Two lines of precedent in the United States deal with this situation.

In some jurisdictions a regularly elected justice who, for any reason, does not participate in an original decision does not participate in any subsequent considerations of that case. The reasons for the rule are set out in Gas Products Co. v. Rankin, 63 Mont. 372, 207 P. 993, 24 A.L.R. 294 (1922); Flaska v. State, 51 N.M. 13, 177 P.2d 174 (1946); Cordner v. Cordner, 91 Utah 474, 64 P.2d 828 (1937); Rohlfing v. Moses Akiona, Ltd., 45 Hawaii 440, 369 P.2d 114 (1963); but cf. Yoshizaki v. Hilo Hospital, 50 Hawaii 40, 429 P.2d 829 (1967).

In California, the court as it is constituted on the day a case is argued on rehearing is the Supreme Court for the purpose of the vote on the questions argued. A regularly elected justice who is present for duty and not disqualified hears argument and participates in the vote. See Metropolitan Water Dist. v. Adams, 19 Cal. 2d 463, 122 P.2d 257 (1942). Accord, Glasser v. Essaness Theatres Corp., 346 Ill. App. 72, 89-100, 104 N.E.2d 510 (1952); Battle v. Mason, 293 P.2d 324, 333-334 (Okl. 1955).

We believe that the better reasoned cases are those which follow the California rule.

The institution of rehearing was invented and has survived because it is beneficial to the administration of justice. This court *224 permits any party to file a petition for rehearing within 20 days following the publication of our opinion announcing a decision. Oregon Supreme Court Rule 47.

Every petition is carefully considered by the court. On any given date the court may be made up of seven justices who may not be the same seven who constituted the court the day, the week, or the month before. This change in the court's composition may be the result of many factors: e.g., illness, retirement, election. The court nonetheless votes and makes decisions as a court, not as a collection of individual justices.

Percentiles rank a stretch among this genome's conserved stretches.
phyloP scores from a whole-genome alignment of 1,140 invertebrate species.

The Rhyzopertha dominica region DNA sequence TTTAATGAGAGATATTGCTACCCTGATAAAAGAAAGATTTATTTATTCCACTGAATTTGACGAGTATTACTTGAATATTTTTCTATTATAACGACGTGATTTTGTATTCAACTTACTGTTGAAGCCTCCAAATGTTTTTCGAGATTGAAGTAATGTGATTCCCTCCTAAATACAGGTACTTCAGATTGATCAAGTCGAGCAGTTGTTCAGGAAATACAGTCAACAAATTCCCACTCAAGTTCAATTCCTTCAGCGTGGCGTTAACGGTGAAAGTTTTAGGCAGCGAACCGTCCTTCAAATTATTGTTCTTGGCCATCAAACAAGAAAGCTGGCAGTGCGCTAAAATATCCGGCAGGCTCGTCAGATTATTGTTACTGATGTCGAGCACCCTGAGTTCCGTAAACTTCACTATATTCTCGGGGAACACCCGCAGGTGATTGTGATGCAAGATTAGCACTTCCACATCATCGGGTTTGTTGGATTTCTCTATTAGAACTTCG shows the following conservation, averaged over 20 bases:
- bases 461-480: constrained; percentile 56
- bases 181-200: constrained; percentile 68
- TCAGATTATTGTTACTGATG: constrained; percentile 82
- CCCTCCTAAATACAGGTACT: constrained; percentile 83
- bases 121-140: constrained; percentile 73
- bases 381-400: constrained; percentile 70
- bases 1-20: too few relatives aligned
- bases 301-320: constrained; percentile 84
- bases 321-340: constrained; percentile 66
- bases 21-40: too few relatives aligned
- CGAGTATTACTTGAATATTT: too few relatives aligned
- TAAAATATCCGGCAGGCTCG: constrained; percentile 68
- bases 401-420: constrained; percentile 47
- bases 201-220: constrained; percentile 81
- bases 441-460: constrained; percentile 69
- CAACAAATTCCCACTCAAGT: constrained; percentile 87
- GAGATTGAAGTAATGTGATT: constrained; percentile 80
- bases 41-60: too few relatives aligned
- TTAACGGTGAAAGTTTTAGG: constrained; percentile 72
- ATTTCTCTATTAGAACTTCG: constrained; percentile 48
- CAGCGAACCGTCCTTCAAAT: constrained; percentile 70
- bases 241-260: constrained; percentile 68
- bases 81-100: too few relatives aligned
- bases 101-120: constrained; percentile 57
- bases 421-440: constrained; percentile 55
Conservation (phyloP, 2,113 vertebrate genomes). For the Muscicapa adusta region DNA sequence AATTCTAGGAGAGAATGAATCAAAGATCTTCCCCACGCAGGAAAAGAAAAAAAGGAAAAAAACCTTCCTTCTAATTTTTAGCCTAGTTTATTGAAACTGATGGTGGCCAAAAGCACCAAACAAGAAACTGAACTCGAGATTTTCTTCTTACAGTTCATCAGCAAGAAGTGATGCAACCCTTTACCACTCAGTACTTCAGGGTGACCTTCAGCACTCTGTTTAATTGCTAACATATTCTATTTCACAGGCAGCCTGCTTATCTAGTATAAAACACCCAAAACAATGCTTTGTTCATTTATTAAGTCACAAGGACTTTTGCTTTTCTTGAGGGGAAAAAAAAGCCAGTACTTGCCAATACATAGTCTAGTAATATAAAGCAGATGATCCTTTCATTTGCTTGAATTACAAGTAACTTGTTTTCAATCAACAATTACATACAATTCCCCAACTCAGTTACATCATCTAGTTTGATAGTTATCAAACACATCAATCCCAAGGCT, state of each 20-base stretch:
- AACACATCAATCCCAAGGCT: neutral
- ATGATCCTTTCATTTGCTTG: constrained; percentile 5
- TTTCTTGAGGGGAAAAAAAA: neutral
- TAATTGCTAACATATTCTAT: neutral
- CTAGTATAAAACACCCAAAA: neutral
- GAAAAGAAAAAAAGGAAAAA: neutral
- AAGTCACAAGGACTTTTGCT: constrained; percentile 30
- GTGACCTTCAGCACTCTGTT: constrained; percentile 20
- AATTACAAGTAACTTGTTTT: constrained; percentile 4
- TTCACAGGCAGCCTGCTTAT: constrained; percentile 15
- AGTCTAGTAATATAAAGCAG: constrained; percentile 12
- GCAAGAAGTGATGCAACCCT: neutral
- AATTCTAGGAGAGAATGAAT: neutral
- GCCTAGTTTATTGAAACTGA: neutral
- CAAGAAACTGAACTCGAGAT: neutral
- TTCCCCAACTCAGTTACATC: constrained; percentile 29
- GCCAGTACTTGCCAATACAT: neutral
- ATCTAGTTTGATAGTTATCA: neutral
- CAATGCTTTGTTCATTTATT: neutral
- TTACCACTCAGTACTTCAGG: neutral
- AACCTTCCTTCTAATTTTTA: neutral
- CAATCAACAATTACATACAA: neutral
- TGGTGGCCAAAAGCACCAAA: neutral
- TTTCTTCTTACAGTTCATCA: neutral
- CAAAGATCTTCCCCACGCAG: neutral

Both initially and upon rehearing, the parties have the right to a decision by a lawfully constituted court. They do not have a right to a decision by a particular judge or group of judges. In the case at bar, no decree has yet been placed beyond the power of this court to recall, modify or reverse; the cause is still pending. Until the time for rehearing has expired, the party in whose favor a decision is rendered has no vested right in the decision that would preclude its re-examination and vacation in the ordinary course of judicial administration. Metropolitan Water Dist. v. Adams, 19 Cal. 2d at 475, 122 P.2d 257.

When the court, on June 2, 1969, heard argument on rehearing, Justice Holman was present for duty, was not disqualified, and had both the right and the duty to vote on the merits of the case.

We hold therefore: (1) that regardless of the number of justices available and qualified to vote, the petition for rehearing in this case was properly granted by a majority vote of a lawfully constituted court; (2) when the case came on in due course for argument on rehearing it was heard before a lawfully constituted court.

The majority of the court before which the case was argued on June 2 1969, is of the opinion that the decree of the trial court should be affirmed for the reasons substantially as set forth in the dissenting opinion handed down on February 26, 1969. The former majority opinion handed down on February 26, 1969, is accordingly withdrawn. The decree entered below is affirmed. Neither party shall have costs in this court.

DENECKE, Justice (dissenting).

I concur in that part of the majority opinion approving the granting of the petition for rehearing and the procedure on rehearing. Upon the constitutional issue, however, I dissent for the reasons stated in my specially concurring opinion filed with our former decision.

PERRY, C.J., joins in this dissent.